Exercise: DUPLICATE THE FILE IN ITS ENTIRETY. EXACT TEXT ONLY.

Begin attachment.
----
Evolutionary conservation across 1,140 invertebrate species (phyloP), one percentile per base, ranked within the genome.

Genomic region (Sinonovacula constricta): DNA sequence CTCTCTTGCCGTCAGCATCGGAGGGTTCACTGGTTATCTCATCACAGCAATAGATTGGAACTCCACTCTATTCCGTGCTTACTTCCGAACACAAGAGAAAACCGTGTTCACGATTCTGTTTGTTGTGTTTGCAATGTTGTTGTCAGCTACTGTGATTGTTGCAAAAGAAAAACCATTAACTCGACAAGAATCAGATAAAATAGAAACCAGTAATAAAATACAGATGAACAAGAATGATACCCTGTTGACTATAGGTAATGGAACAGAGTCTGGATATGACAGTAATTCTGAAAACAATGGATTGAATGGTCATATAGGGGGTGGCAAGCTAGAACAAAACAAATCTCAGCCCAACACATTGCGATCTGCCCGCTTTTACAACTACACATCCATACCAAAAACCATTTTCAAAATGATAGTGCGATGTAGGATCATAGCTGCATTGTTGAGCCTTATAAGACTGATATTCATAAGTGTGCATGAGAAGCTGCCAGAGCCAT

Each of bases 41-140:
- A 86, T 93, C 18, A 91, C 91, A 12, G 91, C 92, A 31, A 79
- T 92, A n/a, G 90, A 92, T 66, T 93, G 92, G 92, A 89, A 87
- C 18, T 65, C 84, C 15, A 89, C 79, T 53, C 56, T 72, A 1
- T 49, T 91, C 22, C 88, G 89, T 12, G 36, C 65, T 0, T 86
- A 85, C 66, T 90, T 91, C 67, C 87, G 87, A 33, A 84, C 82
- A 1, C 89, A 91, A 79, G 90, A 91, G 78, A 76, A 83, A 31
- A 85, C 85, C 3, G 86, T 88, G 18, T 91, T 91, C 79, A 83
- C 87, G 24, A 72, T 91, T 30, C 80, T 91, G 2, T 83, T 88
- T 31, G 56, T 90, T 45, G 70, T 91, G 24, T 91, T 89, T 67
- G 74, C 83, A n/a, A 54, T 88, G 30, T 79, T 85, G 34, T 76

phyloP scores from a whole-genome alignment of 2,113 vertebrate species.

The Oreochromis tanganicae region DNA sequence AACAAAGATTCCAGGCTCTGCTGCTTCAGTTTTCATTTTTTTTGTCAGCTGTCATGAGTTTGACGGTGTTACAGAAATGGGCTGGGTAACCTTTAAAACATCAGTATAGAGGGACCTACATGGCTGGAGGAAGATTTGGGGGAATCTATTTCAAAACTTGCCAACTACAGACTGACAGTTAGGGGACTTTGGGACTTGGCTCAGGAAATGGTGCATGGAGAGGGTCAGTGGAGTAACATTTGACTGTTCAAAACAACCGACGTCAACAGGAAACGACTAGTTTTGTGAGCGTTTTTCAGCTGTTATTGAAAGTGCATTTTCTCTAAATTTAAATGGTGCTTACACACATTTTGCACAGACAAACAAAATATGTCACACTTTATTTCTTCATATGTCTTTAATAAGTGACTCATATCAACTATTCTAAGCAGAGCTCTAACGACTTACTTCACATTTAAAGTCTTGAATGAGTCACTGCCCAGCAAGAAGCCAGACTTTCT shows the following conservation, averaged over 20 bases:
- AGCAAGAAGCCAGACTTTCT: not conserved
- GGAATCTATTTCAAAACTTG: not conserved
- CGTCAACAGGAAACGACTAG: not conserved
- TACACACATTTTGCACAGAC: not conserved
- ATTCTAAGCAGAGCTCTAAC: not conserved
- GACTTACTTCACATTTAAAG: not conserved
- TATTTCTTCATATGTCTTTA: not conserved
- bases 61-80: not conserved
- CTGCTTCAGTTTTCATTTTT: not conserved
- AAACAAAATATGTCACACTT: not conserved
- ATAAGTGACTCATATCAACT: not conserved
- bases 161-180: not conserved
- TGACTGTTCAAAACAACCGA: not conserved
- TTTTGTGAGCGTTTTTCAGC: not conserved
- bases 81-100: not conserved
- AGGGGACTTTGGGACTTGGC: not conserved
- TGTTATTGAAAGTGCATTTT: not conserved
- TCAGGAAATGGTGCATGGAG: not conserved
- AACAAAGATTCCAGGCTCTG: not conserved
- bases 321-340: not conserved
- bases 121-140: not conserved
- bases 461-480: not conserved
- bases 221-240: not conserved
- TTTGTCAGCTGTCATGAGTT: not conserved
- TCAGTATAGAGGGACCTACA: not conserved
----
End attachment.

Evolutionary conservation across 1,140 invertebrate species (phyloP), one percentile per base, ranked within the genome.

Genomic region (Sinonovacula constricta): DNA sequence CTCTCTTGCCGTCAGCATCGGAGGGTTCACTGGTTATCTCATCACAGCAATAGATTGGAACTCCACTCTATTCCGTGCTTACTTCCGAACACAAGAGAAAACCGTGTTCACGATTCTGTTTGTTGTGTTTGCAATGTTGTTGTCAGCTACTGTGATTGTTGCAAAAGAAAAACCATTAACTCGACAAGAATCAGATAAAATAGAAACCAGTAATAAAATACAGATGAACAAGAATGATACCCTGTTGACTATAGGTAATGGAACAGAGTCTGGATATGACAGTAATTCTGAAAACAATGGATTGAATGGTCATATAGGGGGTGGCAAGCTAGAACAAAACAAATCTCAGCCCAACACATTGCGATCTGCCCGCTTTTACAACTACACATCCATACCAAAAACCATTTTCAAAATGATAGTGCGATGTAGGATCATAGCTGCATTGTTGAGCCTTATAAGACTGATATTCATAAGTGTGCATGAGAAGCTGCCAGAGCCAT

Each of bases 41-140:
- A 86, T 93, C 18, A 91, C 91, A 12, G 91, C 92, A 31, A 79
- T 92, A n/a, G 90, A 92, T 66, T 93, G 92, G 92, A 89, A 87
- C 18, T 65, C 84, C 15, A 89, C 79, T 53, C 56, T 72, A 1
- T 49, T 91, C 22, C 88, G 89, T 12, G 36, C 65, T 0, T 86
- A 85, C 66, T 90, T 91, C 67, C 87, G 87, A 33, A 84, C 82
- A 1, C 89, A 91, A 79, G 90, A 91, G 78, A 76, A 83, A 31
- A 85, C 85, C 3, G 86, T 88, G 18, T 91, T 91, C 79, A 83
- C 87, G 24, A 72, T 91, T 30, C 80, T 91, G 2, T 83, T 88
- T 31, G 56, T 90, T 45, G 70, T 91, G 24, T 91, T 89, T 67
- G 74, C 83, A n/a, A 54, T 88, G 30, T 79, T 85, G 34, T 76

phyloP scores from a whole-genome alignment of 2,113 vertebrate species.

The Oreochromis tanganicae region DNA sequence AACAAAGATTCCAGGCTCTGCTGCTTCAGTTTTCATTTTTTTTGTCAGCTGTCATGAGTTTGACGGTGTTACAGAAATGGGCTGGGTAACCTTTAAAACATCAGTATAGAGGGACCTACATGGCTGGAGGAAGATTTGGGGGAATCTATTTCAAAACTTGCCAACTACAGACTGACAGTTAGGGGACTTTGGGACTTGGCTCAGGAAATGGTGCATGGAGAGGGTCAGTGGAGTAACATTTGACTGTTCAAAACAACCGACGTCAACAGGAAACGACTAGTTTTGTGAGCGTTTTTCAGCTGTTATTGAAAGTGCATTTTCTCTAAATTTAAATGGTGCTTACACACATTTTGCACAGACAAACAAAATATGTCACACTTTATTTCTTCATATGTCTTTAATAAGTGACTCATATCAACTATTCTAAGCAGAGCTCTAACGACTTACTTCACATTTAAAGTCTTGAATGAGTCACTGCCCAGCAAGAAGCCAGACTTTCT shows the following conservation, averaged over 20 bases:
- AGCAAGAAGCCAGACTTTCT: not conserved
- GGAATCTATTTCAAAACTTG: not conserved
- CGTCAACAGGAAACGACTAG: not conserved
- TACACACATTTTGCACAGAC: not conserved
- ATTCTAAGCAGAGCTCTAAC: not conserved
- GACTTACTTCACATTTAAAG: not conserved
- TATTTCTTCATATGTCTTTA: not conserved
- bases 61-80: not conserved
- CTGCTTCAGTTTTCATTTTT: not conserved
- AAACAAAATATGTCACACTT: not conserved
- ATAAGTGACTCATATCAACT: not conserved
- bases 161-180: not conserved
- TGACTGTTCAAAACAACCGA: not conserved
- TTTTGTGAGCGTTTTTCAGC: not conserved
- bases 81-100: not conserved
- AGGGGACTTTGGGACTTGGC: not conserved
- TGTTATTGAAAGTGCATTTT: not conserved
- TCAGGAAATGGTGCATGGAG: not conserved
- AACAAAGATTCCAGGCTCTG: not conserved
- bases 321-340: not conserved
- bases 121-140: not conserved
- bases 461-480: not conserved
- bases 221-240: not conserved
- TTTGTCAGCTGTCATGAGTT: not conserved
- TCAGTATAGAGGGACCTACA: not conserved